# Proving that the boundary of all compact $1-$ manifolds have an even number of points.

It is well-known that if $$M$$ is a connected $$1-$$ manifold, then it is diffeomorphic to either $$[0,1]$$, $$[0,1)$$, $$(0,1)$$, or $$\mathcal{S}^{1}$$.

It is often stated as a trivial corollary that if, in addition, $$M$$ is compact, then the boundary $$\partial{M}$$ has an even number of points. My question is how this follows from the above statement.

It is clear that if $$M$$ is compact, then that limits the choices which $$M$$ can be diffeomorphic to to either $$[0,1]$$ or $$\mathcal{S}^{1}$$. So let's suppose that it is the case where $$M$$ is diffeomorphic to $$[0,1]$$ through the map $$\phi:[0,1] \rightarrow M$$.

Now, it's clear that $$(\phi, [0,1])$$ is not sufficient to be a chart for every point in $$M$$, because $$[0,1]$$ is not open in either $$\mathbb{R}$$ nor the halfspace $$H^{1}$$. Regardless, $$M$$ is a $$1-$$manifold by way of some charts by assumption, and hence we can talk about $$int(M)$$ and $$\partial{M}$$. We know from standard results that $$int(M)$$ is open in $$M$$ and $$\partial{M}$$ is closed in $$M$$, and that both sets are disjoint from each other, so we can say that

$$\phi: [0,1] \rightarrow int(M) \cup \partial{M}$$

is a diffeomorphism. But at this point I am a bit stuck. I feel like we should be able to prove that $$\partial{M}=\phi(\{0,1\})$$, and hence $$\partial{M}$$ consists of $$2$$ points, an even number, but I can't seem to make any headway here.

Can anybody point me in the right direction? Thanks!

• Step a little back from the problem at hand, and think about "If $f \colon M \to N$ is a diffeomorphism between manifolds with boundary, then $f$ maps the interior of $M$ to the interior of $N$, and $\partial M$ to $\partial N$." Would that solve your problem? Can you see how to go about proving this? Jun 6, 2020 at 19:28
• $0$ is a boundary point of $[0,1]$ with boundary chart $[0,1)$. SInce $\phi$ diffeomorphism, $\phi([0,1))$ is a boundary chart for $\phi(0)$. By invariance of domain $\phi(0)$ is in $\partial M$. Likewise for $1$. Jun 6, 2020 at 19:33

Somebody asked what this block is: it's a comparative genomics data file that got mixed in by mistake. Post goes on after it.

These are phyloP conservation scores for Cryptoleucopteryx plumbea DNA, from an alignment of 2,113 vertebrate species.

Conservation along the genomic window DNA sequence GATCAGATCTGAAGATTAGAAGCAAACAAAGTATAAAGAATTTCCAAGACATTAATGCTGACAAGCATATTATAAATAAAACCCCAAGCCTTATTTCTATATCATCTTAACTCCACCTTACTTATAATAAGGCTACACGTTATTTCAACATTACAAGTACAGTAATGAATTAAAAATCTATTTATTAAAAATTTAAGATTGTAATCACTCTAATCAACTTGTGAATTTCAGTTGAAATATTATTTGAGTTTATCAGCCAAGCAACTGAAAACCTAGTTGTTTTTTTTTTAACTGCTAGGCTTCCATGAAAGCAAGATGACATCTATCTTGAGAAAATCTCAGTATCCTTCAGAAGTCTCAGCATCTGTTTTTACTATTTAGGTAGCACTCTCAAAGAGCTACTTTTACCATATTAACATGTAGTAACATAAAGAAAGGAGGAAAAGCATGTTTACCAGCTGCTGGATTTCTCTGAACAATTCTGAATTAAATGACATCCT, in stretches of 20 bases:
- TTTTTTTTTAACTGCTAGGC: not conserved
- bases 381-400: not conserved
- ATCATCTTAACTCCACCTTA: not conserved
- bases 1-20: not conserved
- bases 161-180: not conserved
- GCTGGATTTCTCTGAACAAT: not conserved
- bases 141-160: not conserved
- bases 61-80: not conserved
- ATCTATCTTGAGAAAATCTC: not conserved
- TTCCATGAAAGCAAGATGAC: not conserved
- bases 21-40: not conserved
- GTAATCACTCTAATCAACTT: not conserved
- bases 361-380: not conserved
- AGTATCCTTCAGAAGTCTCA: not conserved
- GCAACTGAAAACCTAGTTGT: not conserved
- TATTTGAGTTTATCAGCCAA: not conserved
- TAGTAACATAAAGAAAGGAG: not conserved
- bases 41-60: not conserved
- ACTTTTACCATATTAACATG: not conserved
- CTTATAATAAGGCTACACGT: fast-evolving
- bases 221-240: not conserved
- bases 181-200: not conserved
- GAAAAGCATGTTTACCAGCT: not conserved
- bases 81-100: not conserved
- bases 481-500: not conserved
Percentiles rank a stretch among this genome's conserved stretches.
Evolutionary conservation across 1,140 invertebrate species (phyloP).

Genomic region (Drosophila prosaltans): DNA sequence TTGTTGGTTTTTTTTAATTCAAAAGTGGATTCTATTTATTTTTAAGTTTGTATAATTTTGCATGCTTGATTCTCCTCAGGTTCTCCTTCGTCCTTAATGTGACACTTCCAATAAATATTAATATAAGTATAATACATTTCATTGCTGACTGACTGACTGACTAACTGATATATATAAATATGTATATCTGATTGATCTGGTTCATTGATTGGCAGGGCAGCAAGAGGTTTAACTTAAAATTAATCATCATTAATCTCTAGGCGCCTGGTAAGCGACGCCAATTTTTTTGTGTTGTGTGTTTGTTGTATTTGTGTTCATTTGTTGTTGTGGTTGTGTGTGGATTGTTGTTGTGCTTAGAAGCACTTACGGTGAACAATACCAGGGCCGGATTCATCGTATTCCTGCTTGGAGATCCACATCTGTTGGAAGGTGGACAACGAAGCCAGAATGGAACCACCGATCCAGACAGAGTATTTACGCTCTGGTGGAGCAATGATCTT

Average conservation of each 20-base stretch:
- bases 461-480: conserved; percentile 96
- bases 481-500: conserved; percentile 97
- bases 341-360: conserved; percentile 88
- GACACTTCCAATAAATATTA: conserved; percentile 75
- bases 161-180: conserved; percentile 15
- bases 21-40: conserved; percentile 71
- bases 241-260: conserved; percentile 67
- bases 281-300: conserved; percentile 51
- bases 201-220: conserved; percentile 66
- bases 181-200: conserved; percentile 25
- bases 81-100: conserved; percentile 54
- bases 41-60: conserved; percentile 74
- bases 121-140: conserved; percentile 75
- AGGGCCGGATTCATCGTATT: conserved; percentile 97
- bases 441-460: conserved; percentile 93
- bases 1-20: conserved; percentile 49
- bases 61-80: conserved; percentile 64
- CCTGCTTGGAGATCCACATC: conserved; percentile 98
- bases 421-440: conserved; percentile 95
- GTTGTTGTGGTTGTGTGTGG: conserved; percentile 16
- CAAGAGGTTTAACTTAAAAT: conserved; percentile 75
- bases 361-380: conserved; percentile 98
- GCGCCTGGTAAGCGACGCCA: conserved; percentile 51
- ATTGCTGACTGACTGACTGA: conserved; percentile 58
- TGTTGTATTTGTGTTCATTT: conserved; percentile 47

I think I'm probably repeating what is said in the comments. We know that a compact connected manifold (with boundary) of dimension $$1$$ is diffeomorphic to either $$[0,1]$$ or $$S^1$$. Note also that diffeomorphisms of manifolds with boundary preserve the boundary, i.e. if $$f:M\to N$$ is a diffeomorphism of manifolds with boundary $$f(\partial M)=\partial N$$. So, if $$\#\partial M$$ is finite, then so is $$\#\partial N$$ and $$\#\partial M=\#\partial N$$ when $$M\cong N$$.
It is not too hard to see that $$\partial([0,1])=\{0\}\cup \{1\}$$, and hence that $$\#\partial [0,1]=2$$. On the other hand, $$\partial S^1=\varnothing$$, so that $$\#\partial S^1=0$$. So, we have proven the result in dimension $$1$$.
The classification of compact connected $$1-$$dimensional manifolds with boundary extends to the disconnected case, so that a compact $$1-$$dimensional manifold is diffeomorphic to $$M(k,\ell)=\bigg(\coprod_{i=1}^k [0,1]\bigg)\sqcup\bigg(\coprod_{j=1}^\ell S^1\bigg)$$ for some $$k,\ell\ge 0$$. Then, we see that $$\#\partial M(k,\ell)=2k$$. So, the result follows.
• Thank you! I think I understand the case when $M$ is connected now. In order to achieve the disconnected result, does it follow immediately from the following facts: 1. A compact (disconnected) manifold has a finite number of connected components, each of which is an open. 2. Therefore, by breaking up $M$ into it's finite components, we simply add up all of the boundary points for each of components in order to get the boundary for $M$ itself. Or is it more complicated than that?